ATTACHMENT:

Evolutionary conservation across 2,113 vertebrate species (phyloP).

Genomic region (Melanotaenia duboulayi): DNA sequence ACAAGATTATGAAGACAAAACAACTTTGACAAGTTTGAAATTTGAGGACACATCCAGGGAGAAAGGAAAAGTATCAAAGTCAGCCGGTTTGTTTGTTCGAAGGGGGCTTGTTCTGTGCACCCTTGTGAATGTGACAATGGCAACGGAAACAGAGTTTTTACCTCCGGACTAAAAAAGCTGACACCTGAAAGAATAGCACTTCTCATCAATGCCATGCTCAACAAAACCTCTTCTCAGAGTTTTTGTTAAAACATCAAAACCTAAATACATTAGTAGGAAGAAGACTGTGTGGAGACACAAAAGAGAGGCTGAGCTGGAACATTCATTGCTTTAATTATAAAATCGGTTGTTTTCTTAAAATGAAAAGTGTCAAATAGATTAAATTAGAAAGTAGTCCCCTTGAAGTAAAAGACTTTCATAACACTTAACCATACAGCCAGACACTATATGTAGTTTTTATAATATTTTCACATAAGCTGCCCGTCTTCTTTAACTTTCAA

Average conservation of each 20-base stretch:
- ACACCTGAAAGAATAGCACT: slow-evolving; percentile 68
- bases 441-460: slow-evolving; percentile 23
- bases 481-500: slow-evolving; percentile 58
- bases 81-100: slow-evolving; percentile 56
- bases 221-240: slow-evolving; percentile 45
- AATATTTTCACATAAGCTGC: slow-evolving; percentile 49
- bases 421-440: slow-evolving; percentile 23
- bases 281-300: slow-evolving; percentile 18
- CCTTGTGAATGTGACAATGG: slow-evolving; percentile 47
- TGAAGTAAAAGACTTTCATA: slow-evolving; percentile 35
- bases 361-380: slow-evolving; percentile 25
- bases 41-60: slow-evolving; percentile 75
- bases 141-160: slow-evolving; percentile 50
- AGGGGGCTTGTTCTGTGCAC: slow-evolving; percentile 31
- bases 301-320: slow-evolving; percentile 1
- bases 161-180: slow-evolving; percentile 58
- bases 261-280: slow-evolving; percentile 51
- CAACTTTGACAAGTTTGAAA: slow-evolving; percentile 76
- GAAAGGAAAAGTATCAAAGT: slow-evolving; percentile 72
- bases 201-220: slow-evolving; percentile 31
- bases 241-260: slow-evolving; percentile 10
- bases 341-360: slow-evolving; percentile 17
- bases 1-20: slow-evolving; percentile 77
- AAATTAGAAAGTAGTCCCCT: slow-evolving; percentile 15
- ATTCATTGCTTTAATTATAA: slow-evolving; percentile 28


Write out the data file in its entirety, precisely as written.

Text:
Evolutionary conservation across 2,113 vertebrate species (phyloP).

Genomic region (Melanotaenia duboulayi): DNA sequence ACAAGATTATGAAGACAAAACAACTTTGACAAGTTTGAAATTTGAGGACACATCCAGGGAGAAAGGAAAAGTATCAAAGTCAGCCGGTTTGTTTGTTCGAAGGGGGCTTGTTCTGTGCACCCTTGTGAATGTGACAATGGCAACGGAAACAGAGTTTTTACCTCCGGACTAAAAAAGCTGACACCTGAAAGAATAGCACTTCTCATCAATGCCATGCTCAACAAAACCTCTTCTCAGAGTTTTTGTTAAAACATCAAAACCTAAATACATTAGTAGGAAGAAGACTGTGTGGAGACACAAAAGAGAGGCTGAGCTGGAACATTCATTGCTTTAATTATAAAATCGGTTGTTTTCTTAAAATGAAAAGTGTCAAATAGATTAAATTAGAAAGTAGTCCCCTTGAAGTAAAAGACTTTCATAACACTTAACCATACAGCCAGACACTATATGTAGTTTTTATAATATTTTCACATAAGCTGCCCGTCTTCTTTAACTTTCAA

Average conservation of each 20-base stretch:
- ACACCTGAAAGAATAGCACT: slow-evolving; percentile 68
- bases 441-460: slow-evolving; percentile 23
- bases 481-500: slow-evolving; percentile 58
- bases 81-100: slow-evolving; percentile 56
- bases 221-240: slow-evolving; percentile 45
- AATATTTTCACATAAGCTGC: slow-evolving; percentile 49
- bases 421-440: slow-evolving; percentile 23
- bases 281-300: slow-evolving; percentile 18
- CCTTGTGAATGTGACAATGG: slow-evolving; percentile 47
- TGAAGTAAAAGACTTTCATA: slow-evolving; percentile 35
- bases 361-380: slow-evolving; percentile 25
- bases 41-60: slow-evolving; percentile 75
- bases 141-160: slow-evolving; percentile 50
- AGGGGGCTTGTTCTGTGCAC: slow-evolving; percentile 31
- bases 301-320: slow-evolving; percentile 1
- bases 161-180: slow-evolving; percentile 58
- bases 261-280: slow-evolving; percentile 51
- CAACTTTGACAAGTTTGAAA: slow-evolving; percentile 76
- GAAAGGAAAAGTATCAAAGT: slow-evolving; percentile 72
- bases 201-220: slow-evolving; percentile 31
- bases 241-260: slow-evolving; percentile 10
- bases 341-360: slow-evolving; percentile 17
- bases 1-20: slow-evolving; percentile 77
- AAATTAGAAAGTAGTCCCCT: slow-evolving; percentile 15
- ATTCATTGCTTTAATTATAA: slow-evolving; percentile 28